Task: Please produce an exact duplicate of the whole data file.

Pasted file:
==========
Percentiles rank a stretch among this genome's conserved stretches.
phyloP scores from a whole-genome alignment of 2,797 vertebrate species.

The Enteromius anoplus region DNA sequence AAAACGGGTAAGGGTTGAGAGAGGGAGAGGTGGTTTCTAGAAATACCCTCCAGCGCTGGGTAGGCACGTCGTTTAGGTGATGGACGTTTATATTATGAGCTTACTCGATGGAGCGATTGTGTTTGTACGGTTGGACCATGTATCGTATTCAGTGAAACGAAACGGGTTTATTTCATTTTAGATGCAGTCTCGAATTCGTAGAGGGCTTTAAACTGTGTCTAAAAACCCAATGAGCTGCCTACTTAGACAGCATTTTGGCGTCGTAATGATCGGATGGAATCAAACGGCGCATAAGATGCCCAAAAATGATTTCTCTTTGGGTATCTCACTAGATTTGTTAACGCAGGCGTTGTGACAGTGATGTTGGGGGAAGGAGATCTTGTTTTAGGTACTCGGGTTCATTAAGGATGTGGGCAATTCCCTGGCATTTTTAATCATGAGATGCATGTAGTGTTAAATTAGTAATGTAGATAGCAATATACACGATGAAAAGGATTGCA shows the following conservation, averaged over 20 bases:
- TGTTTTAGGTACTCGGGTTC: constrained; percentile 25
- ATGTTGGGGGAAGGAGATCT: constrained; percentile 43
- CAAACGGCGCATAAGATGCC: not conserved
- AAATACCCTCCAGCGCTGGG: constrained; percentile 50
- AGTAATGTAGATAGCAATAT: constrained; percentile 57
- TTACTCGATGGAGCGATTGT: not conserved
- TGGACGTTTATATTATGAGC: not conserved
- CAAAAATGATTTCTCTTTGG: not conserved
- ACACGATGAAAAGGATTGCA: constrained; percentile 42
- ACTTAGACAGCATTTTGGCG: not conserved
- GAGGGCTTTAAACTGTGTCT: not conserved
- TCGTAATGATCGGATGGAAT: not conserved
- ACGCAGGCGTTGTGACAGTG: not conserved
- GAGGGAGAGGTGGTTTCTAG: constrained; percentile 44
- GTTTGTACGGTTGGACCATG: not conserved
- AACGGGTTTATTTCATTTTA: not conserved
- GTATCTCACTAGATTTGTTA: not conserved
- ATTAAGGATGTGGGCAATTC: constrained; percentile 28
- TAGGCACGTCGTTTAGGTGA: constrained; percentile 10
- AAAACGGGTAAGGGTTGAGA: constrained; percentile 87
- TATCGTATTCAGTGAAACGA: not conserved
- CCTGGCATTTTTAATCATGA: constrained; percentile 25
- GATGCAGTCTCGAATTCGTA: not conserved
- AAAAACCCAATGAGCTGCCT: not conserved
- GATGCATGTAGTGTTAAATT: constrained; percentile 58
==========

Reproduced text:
Percentiles rank a stretch among this genome's conserved stretches.
phyloP scores from a whole-genome alignment of 2,797 vertebrate species.

The Enteromius anoplus region DNA sequence AAAACGGGTAAGGGTTGAGAGAGGGAGAGGTGGTTTCTAGAAATACCCTCCAGCGCTGGGTAGGCACGTCGTTTAGGTGATGGACGTTTATATTATGAGCTTACTCGATGGAGCGATTGTGTTTGTACGGTTGGACCATGTATCGTATTCAGTGAAACGAAACGGGTTTATTTCATTTTAGATGCAGTCTCGAATTCGTAGAGGGCTTTAAACTGTGTCTAAAAACCCAATGAGCTGCCTACTTAGACAGCATTTTGGCGTCGTAATGATCGGATGGAATCAAACGGCGCATAAGATGCCCAAAAATGATTTCTCTTTGGGTATCTCACTAGATTTGTTAACGCAGGCGTTGTGACAGTGATGTTGGGGGAAGGAGATCTTGTTTTAGGTACTCGGGTTCATTAAGGATGTGGGCAATTCCCTGGCATTTTTAATCATGAGATGCATGTAGTGTTAAATTAGTAATGTAGATAGCAATATACACGATGAAAAGGATTGCA shows the following conservation, averaged over 20 bases:
- TGTTTTAGGTACTCGGGTTC: constrained; percentile 25
- ATGTTGGGGGAAGGAGATCT: constrained; percentile 43
- CAAACGGCGCATAAGATGCC: not conserved
- AAATACCCTCCAGCGCTGGG: constrained; percentile 50
- AGTAATGTAGATAGCAATAT: constrained; percentile 57
- TTACTCGATGGAGCGATTGT: not conserved
- TGGACGTTTATATTATGAGC: not conserved
- CAAAAATGATTTCTCTTTGG: not conserved
- ACACGATGAAAAGGATTGCA: constrained; percentile 42
- ACTTAGACAGCATTTTGGCG: not conserved
- GAGGGCTTTAAACTGTGTCT: not conserved
- TCGTAATGATCGGATGGAAT: not conserved
- ACGCAGGCGTTGTGACAGTG: not conserved
- GAGGGAGAGGTGGTTTCTAG: constrained; percentile 44
- GTTTGTACGGTTGGACCATG: not conserved
- AACGGGTTTATTTCATTTTA: not conserved
- GTATCTCACTAGATTTGTTA: not conserved
- ATTAAGGATGTGGGCAATTC: constrained; percentile 28
- TAGGCACGTCGTTTAGGTGA: constrained; percentile 10
- AAAACGGGTAAGGGTTGAGA: constrained; percentile 87
- TATCGTATTCAGTGAAACGA: not conserved
- CCTGGCATTTTTAATCATGA: constrained; percentile 25
- GATGCAGTCTCGAATTCGTA: not conserved
- AAAAACCCAATGAGCTGCCT: not conserved
- GATGCATGTAGTGTTAAATT: constrained; percentile 58